5 Year-End Rituals To Do Now

Five Year-End Rituals To Do Now - Before New Year's Checklist
Before you close your doors for the holidays, ask yourself if you have successfully considered your client or customer needs?
Many professionals, entrepreneurs and service providers close down shop during the latter part of December. The need to have down time is real, so it seems as though the holidays are a perfect time to check out.
While rest and recovery are important and needed, there are ways to reduce your hours, enjoy the holidays and ensure clients who have time and money to spend now can get a response.
It is sometimes a little frustrating to receive those 'closed for the duration' notes as part of classic, holiday customer service. After trying to reach a potential vendor to possibly enroll in training program for early next year, my efforts landed in the automated reply. As I groaned to the festive tune of, "UGHHHHHH! Where are they when we need them?!," this message reminded me how your clients might appreciate it if you are among the minority of business owners, companies, or entrepreneurs operating in between the holidays.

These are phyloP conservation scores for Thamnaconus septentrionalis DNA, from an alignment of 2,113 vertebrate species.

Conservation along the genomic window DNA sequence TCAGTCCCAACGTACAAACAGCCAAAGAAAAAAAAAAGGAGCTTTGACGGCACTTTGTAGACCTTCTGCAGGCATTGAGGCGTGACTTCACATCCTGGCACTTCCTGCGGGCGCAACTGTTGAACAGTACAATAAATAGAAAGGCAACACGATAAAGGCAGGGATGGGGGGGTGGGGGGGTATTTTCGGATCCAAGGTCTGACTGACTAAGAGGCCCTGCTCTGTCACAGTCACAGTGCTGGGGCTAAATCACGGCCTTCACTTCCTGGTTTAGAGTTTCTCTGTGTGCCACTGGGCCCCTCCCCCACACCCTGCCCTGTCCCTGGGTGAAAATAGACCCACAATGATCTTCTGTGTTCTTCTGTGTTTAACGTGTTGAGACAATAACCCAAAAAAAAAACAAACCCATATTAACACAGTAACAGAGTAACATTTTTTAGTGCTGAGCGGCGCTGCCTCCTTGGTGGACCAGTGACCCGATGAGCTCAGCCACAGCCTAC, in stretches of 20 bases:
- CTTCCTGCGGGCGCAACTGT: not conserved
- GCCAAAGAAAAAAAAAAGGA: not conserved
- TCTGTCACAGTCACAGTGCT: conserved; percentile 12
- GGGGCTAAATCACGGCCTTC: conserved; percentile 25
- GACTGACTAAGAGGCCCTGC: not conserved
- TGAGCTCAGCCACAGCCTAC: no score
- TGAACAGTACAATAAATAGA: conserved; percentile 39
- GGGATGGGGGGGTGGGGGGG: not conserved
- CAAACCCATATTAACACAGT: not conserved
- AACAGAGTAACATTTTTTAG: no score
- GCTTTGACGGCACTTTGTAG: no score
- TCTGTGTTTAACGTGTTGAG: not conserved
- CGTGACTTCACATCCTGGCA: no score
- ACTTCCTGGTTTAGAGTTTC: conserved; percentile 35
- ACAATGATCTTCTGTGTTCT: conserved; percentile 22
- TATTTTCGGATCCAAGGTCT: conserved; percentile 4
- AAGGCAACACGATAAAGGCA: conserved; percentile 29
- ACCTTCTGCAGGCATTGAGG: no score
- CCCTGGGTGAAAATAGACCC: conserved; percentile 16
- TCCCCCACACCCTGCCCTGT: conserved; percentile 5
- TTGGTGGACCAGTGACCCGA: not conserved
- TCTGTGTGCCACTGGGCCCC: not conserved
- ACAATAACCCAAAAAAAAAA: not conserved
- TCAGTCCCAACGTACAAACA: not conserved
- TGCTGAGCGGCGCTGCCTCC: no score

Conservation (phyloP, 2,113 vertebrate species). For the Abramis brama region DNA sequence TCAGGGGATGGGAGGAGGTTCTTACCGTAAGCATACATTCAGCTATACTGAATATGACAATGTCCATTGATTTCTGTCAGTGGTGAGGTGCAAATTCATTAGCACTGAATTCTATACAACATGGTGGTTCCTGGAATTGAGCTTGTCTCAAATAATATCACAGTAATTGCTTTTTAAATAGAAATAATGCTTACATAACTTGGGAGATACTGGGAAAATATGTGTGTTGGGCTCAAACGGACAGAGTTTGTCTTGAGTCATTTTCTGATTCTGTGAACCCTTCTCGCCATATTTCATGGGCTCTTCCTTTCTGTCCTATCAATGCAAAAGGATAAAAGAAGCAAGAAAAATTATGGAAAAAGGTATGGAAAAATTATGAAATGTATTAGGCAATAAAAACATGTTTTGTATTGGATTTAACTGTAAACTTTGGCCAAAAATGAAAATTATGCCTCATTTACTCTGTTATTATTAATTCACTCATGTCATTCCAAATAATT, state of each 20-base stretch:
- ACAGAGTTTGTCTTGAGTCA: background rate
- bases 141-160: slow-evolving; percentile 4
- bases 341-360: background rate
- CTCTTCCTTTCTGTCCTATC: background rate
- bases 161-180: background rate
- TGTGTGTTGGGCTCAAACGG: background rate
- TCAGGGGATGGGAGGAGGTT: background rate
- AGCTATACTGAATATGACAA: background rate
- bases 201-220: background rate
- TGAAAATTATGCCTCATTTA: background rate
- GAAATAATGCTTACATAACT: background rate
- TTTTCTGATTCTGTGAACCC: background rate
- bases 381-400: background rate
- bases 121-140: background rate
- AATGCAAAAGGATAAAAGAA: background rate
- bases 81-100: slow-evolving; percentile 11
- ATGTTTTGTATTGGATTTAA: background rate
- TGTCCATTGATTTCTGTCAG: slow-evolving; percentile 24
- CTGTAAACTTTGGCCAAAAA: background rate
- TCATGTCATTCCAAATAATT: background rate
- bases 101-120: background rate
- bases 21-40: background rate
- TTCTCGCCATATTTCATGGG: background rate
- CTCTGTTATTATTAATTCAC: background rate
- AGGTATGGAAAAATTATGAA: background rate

The email said:
"Our company offices will be closed Dec 16th - Jan 8, 2012. I will return on January 9th and all emails will be answered at that time.
In case of an emergency please call???/???/???? and someone will get back to you as soon as we can.
My best,"
In addition, a professional colleague sent me this:
"Good morning All:
As this year draws to a close, I wanted to let you know the our office schedule for the balance of this year. Our office will be open until Friday, December 23. Our office will be closed beginning December 24 and will reopen January 3, 2012. I will begin my winter holiday on December 21 and return January 4."
While it's true that one of the advantages of being a business owner is the ability to set his/her own schedule, let's not forget that the end of the year can be a prime time to take client calls and cover emails.